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Species adapted to the wetter world–such as mammoths, camels, and horses–died out, opening ecological niches in the Plains grassland.

Most of these niches were filled by bison, which were becoming smaller and more mobile in order to be more effective in the drier climate. Around the time that the larger game disappeared, nomadic hunters shifted from Clovis-style spear points and arrowheads to the smaller Folsom points and heads, which were used until about 8000 b.c.

Plains residents began experimenting with pottery and more sedentary villages at least as early as 2,000 years ago.

Ancestors of the Mandans and Hidatsas eventually settled in fortified villages along the Missouri River, where they raised corn, beans, and squash.

Plains hunters used buffalo jumps like the Head-Smashed-In site in southwestern Alberta as early as 5,500 years ago.

Along with the bison, Indian hunters' prey included deer, elk, and other smaller game.

The Plains Indian has been one of the most important and pervasive icons in American culture.

Imagine him, for example, as a young man on horseback.

Such organization allowed for the creation and use of "buffalo jumps," a large funnel of trees, rocks, poles, and people designed to channel stampeding bison over a cliff.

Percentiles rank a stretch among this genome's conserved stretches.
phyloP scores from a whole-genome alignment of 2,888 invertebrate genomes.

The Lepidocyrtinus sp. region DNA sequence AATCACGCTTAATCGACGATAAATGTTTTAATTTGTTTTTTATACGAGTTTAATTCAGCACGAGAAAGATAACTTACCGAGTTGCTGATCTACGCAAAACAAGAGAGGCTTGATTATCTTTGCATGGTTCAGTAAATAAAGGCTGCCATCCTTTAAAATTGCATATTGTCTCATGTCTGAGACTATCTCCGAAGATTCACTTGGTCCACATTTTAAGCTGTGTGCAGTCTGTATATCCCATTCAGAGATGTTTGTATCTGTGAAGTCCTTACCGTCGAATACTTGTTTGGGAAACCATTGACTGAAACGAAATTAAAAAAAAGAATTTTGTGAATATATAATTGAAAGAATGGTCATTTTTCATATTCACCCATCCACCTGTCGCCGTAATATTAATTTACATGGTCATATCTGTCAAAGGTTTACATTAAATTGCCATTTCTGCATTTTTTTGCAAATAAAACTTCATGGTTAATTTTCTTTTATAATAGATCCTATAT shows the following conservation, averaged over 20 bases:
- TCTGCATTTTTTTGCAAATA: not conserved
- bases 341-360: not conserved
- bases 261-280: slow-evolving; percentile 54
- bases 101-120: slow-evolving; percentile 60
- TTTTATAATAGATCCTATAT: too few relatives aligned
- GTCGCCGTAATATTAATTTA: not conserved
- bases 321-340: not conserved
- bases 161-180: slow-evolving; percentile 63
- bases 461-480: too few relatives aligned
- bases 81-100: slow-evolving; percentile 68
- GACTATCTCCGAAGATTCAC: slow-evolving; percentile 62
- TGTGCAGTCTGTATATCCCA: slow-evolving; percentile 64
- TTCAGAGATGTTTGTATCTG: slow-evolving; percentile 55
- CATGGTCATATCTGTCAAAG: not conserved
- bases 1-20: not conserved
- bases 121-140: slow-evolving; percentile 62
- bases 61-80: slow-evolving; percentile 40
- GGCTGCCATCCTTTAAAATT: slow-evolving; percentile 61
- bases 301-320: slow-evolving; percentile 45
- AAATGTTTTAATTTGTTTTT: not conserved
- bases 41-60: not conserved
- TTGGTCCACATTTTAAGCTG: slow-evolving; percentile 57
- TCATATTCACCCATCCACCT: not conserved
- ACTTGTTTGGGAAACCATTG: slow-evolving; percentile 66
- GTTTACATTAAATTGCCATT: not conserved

Many Lakotas, however, trace the origins of their people to Wind Cave in the Black Hills and suggest that they were simply in the middle of a long, slow migration home after living elsewhere for a time.

Clarity on this issue will probably not be forthcoming.

Some of the crops these villagers grew became part of the extensive trade networks that linked the horticulturalists with Plains hunters and with peoples outside the Plains.

The Caddo and Wichita trade networks included some of the Pueblos in present-day New Mexico, Cahokia (a city built by the Illinois people near the confluence of the Mississippi and Missouri Rivers), Hiwasee Island on the Tennessee River, Etowah near the Chattahoochee River, and the Platte River Pawnee communities.

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